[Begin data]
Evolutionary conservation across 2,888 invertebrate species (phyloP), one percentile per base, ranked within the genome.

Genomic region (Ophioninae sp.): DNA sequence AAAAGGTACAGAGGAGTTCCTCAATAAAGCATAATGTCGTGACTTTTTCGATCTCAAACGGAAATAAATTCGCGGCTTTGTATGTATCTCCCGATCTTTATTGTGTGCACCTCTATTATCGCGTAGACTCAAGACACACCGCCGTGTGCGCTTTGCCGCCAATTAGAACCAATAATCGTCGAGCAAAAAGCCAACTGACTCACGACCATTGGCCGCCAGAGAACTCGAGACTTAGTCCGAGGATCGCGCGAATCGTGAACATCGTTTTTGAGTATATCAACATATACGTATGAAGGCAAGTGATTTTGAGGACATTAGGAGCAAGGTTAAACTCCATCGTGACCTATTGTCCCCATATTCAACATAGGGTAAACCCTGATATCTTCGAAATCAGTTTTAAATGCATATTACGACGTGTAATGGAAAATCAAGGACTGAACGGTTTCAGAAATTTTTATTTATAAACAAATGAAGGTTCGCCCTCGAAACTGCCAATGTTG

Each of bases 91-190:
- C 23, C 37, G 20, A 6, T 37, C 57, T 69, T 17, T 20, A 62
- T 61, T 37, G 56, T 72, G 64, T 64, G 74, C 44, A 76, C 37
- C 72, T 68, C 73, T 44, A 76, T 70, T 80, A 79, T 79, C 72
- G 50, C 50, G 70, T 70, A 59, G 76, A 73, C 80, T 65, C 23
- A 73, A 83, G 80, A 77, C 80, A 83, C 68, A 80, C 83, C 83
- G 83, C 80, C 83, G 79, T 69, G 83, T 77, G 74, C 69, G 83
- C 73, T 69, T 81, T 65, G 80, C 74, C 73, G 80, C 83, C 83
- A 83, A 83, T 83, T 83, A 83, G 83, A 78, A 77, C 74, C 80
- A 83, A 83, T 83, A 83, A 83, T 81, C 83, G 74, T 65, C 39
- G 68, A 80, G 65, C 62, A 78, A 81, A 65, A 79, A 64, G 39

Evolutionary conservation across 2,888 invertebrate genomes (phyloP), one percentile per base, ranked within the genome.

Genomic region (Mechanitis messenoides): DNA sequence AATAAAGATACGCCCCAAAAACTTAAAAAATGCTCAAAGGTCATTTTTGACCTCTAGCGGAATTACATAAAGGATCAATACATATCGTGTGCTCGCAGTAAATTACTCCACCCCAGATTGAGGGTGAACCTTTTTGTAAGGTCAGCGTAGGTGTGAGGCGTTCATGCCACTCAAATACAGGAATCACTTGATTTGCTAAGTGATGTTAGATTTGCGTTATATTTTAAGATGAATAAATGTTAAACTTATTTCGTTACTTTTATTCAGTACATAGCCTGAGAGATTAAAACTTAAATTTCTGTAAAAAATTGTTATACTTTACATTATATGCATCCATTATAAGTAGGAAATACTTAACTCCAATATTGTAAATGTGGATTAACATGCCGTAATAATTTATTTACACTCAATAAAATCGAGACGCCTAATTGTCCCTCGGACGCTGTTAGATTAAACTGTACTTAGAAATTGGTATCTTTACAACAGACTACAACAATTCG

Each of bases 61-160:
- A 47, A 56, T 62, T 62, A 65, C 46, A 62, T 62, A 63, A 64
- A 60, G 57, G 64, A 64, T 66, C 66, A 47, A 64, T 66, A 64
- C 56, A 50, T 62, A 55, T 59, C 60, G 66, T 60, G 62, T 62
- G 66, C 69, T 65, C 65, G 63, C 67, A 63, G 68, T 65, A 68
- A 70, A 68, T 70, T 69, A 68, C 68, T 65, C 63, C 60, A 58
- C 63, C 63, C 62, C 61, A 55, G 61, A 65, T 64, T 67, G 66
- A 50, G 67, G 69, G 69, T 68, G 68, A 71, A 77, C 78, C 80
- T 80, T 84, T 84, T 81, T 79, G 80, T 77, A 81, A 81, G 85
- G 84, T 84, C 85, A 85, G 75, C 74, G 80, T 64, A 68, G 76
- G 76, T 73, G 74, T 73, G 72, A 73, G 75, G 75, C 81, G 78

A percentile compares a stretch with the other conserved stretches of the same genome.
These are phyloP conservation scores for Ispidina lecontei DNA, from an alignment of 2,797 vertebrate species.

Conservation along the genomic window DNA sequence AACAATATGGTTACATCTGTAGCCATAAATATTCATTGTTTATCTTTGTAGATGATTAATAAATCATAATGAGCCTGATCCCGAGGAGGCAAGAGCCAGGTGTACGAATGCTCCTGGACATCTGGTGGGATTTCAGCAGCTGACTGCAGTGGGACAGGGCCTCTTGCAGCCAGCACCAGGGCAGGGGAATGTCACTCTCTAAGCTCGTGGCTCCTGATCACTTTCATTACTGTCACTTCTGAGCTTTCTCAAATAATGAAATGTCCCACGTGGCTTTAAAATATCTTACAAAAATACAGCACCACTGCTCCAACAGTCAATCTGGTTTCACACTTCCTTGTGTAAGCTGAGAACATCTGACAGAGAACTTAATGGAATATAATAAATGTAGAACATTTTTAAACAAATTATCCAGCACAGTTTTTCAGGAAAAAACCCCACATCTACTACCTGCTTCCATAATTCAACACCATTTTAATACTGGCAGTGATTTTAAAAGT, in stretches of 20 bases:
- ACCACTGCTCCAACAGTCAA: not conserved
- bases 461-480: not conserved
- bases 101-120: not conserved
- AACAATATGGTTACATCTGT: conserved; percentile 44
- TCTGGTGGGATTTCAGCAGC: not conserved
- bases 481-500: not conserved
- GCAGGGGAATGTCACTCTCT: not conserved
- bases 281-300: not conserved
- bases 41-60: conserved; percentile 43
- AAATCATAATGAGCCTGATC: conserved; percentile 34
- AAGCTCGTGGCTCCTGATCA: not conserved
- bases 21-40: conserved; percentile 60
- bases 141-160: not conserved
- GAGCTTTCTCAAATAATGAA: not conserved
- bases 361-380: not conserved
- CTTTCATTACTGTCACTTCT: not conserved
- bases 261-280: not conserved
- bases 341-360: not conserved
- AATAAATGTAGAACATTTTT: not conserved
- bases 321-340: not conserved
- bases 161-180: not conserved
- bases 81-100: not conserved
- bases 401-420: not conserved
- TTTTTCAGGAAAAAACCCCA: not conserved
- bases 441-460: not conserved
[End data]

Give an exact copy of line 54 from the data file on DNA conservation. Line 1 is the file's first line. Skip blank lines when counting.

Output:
- bases 441-460: not conserved